By Kurt Woock

Mining huge volumes of data for specific strands of insight is no longer an activity relegated to backroom bean counters. On any given day, you might see a statistical breakdown of political data by budding media star Nate Silver, read about your favorite baseball team’s progress using complex formulas on ESPN, or track your personal finances using’s comprehensive, colorful graphs. As more and more information is stored in digital form, the ability to extract value and meaning from the collective mass will be the true measure of digital migration’s success. iCenter from GE Healthcare, Waukesha, Wis, is one of these new tools that puts data to work.

DiscoveryCT750 HD 2

Matt Costa is the CT manager at the University of California San Diego Medical Center. He is responsible for seven scanners at two sites. Together, he oversees a staff of 37 and about 33,000 annual exams. Costa first started using iCenter in 2011. “We had one 64-slice scanner that we were using 100% of the time—ER as well as outpatients,” he said. “In 2011, we opened a cardiovascular center. We had a 64-slice there as well.” The new scanner was covering ER patients and inpatients while the other scanner was just covering outpatients. “Before iCenter, it was difficult to see the flow,” he said. “On the RIS program that I use, I could see my department as a total, but it was complicated to separate the two scanners to see the numbers between the two.” Powerful new systems might have the capacity to add significant value on an individual exam basis, but without strategic equipment utilization over time, the systems will fail to reach their full potential overall.

UCSD Matt Costa 1 high res 2Matt Costa, CT Manager, UCSD, Medical Center

In addition to the information from the scanners being lumped together, another problem was that the data was dependent on the techs entering it correctly. “If they brought a patient in the room and then forgot to start the scanner, and then started it later, it would look like it took less time,” Costa said. “The start and end times weren’t exact. The information was real—we had real numbers—but it wasn’t always accurate. The busier the techs are, the less accurate they are, and it’s because of all they need to do—turn over the room, make sure the injector is filled, etc.” UCSD had a backlog of about 7 days for outpatients. “On paper, it looked like they were busy. I couldn’t really see where I could efficiently add another patient slot.” The haziness that shrouded the true workflow was cleared up by iCenter.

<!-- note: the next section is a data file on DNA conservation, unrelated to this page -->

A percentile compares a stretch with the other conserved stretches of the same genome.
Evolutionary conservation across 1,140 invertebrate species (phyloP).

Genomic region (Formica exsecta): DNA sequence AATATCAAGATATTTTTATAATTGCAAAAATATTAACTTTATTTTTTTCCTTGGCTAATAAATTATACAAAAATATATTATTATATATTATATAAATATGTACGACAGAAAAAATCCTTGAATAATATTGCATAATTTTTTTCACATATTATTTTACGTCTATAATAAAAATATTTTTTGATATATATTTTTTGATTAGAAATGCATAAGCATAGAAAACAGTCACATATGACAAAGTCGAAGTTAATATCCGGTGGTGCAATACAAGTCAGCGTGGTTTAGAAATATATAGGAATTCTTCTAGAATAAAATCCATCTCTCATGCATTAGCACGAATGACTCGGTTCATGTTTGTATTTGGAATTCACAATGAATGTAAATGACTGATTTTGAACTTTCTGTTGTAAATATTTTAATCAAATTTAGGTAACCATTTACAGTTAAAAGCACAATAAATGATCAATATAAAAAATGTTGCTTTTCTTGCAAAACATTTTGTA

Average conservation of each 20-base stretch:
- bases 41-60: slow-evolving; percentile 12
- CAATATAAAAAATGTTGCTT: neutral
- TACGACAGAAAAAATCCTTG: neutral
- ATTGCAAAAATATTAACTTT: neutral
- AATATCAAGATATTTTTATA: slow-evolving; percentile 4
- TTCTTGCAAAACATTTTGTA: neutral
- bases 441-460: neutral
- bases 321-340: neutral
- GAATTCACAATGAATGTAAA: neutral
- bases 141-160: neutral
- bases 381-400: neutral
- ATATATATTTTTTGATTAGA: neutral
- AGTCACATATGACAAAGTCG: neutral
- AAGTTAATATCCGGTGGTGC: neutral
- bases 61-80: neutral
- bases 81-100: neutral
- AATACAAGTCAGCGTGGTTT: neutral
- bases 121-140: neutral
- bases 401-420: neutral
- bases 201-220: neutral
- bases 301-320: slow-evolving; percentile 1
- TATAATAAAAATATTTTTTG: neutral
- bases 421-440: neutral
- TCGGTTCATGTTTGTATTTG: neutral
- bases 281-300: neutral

In early 2012, the GE engineers who did preventive maintenance for UCSD suggested Costa try iCenter, which came with his service agreement. Now, Costa can see in real time what each scanner is doing. “From the minute a tech starts the exam to the minute they click out, there’s a graph that shows when the patient is on the table and where the holes are.” The system is an online service, so nothing needed to be downloaded to UCSD’s computers. The program works behind the scenes and doesn’t require any training of the staff. “If we have a delay in service, I can actually go in,” Costa said. “I can see on my RIS how many exams were done; I can use this as a secondary tool to see the actual table time. It tells you what the exam is and how long it takes. You can run reports and see how many exams each tech does, how many exams by type.”

Using the program shows Costa where gaps are. Seeing how long the exam actually took allows one to spot patterns. “Head CTs take 5 minutes, and then you’ll see one that took 20 minutes—there’s a problem with that exam,” he said. “You can go in and see why that exam screwed up the rest of your day.”

Using iCenter has yielded measurable improvements at UCSD. For example, Costa expected the new scanner to be used exclusively for ER and inpatient. “With this program, I realized that from 8 to 10 in the morning, the scanner wasn’t being utilized,” Costa said. As it turned out, the morning shift is light: there aren’t as many people there, and a nursing shift change means inpatients aren’t coming down. “When I realized nothing was going on then, I added four outpatient slots for each day.”

In another instance, Costa could see it took up to 20 minutes to get a patient on the table. “Well, technically, they were there for 5 or 10 minutes, but they were lying there getting their IV started,” he said. So, Costa added a nurse to the Thornton site to help with IVs. “Now, a patient comes in with an IV already started and the techs just need to check the patency and start the exam. Technically, I can do more patients because the techs aren’t starting IVs.”

By employing a relatively simple tool, Costa has been able to identify small changes that have led to significant savings and greater efficiencies. By pairing expanded capability with a better workflow, UCSD’s facilities—and its patients—benefit. The ability to translate the data into something usable made the difference.